Alas, the game is plagued throughout by small bugs and optimization issues. It took me several tries to open doors on numerous occasions, forcing me to stand there and hammer the open button until the animation began. Enemy characters sometimes randomly take more or less hits to defeat with the same weapon. The weapons aren’t sorted in the order of their relative attack power in your inventory list. And while I did enjoy finding some of the secret terminals in the game with their humorous inside-joke-filled messages, the flat nature of the graphics means that looking for visual cues to locate these secret rooms is nigh-impossible. You’ll have to just spam the open button on every wall.
Graphically, the game attempts a modern take on the same art style as the original with its flat geometry, colorful surfaces, and cartoon character design. But the art ends up looking stale and untextured when compared with the 1996 visuals, and it’s far below the level of other modern video games. Everything is very soft and rounded, and outside of a neat effect when the enemies get Zorched away, lighting and shadow effects are mostly absent. Enemy characters glide smoothly around the environment, without the distinct wobbling animations of the originals. Sometimes, enemies will just stop functioning entirely, and stand with their back to you waiting for you to shoot them.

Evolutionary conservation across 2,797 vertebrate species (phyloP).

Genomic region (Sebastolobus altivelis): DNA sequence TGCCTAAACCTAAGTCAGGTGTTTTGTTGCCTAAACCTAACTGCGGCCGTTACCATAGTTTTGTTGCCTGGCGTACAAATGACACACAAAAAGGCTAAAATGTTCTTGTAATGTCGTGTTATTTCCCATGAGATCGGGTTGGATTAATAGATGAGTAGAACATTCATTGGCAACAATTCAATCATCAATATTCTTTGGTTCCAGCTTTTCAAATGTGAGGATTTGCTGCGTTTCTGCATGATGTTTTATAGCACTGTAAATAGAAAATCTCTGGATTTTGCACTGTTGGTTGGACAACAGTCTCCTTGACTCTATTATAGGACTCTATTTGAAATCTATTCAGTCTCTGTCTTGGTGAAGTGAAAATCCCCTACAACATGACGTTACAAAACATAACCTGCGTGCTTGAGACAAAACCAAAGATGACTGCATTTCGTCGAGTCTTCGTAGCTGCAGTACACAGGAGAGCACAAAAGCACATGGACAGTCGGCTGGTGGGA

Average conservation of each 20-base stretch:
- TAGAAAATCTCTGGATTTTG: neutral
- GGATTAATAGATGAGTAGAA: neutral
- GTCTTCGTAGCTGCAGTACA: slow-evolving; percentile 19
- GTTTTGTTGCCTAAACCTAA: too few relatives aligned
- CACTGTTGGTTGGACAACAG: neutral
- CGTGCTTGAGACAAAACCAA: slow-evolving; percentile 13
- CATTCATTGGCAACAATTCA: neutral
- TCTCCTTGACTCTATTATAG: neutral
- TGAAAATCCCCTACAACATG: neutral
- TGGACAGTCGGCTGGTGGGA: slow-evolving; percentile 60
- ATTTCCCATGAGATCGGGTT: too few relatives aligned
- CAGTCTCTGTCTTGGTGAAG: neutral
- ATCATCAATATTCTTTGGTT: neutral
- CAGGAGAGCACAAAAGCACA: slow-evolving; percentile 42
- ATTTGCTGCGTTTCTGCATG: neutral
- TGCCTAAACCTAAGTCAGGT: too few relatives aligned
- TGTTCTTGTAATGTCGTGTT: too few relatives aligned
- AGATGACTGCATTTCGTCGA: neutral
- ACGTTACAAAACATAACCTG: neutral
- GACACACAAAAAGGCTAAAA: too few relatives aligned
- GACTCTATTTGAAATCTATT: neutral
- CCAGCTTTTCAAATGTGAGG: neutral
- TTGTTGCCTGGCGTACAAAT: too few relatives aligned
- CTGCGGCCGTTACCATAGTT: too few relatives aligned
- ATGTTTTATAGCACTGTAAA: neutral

You can blast through all five levels in around 45 minutes. After that, there are new characters themed to the different pieces of Chex Mix to replay the game with, and a local splitscreen multiplayer mode. Unfortunately, General Mills decided to lock all of these features away behind codes you were meant to find by buying specially-marked bags of Chex Mix in stores. Fortunately, the codes aren’t unique, and after users started publishing them on the Steam store, the company relented and made the codes available on the game’s official web site.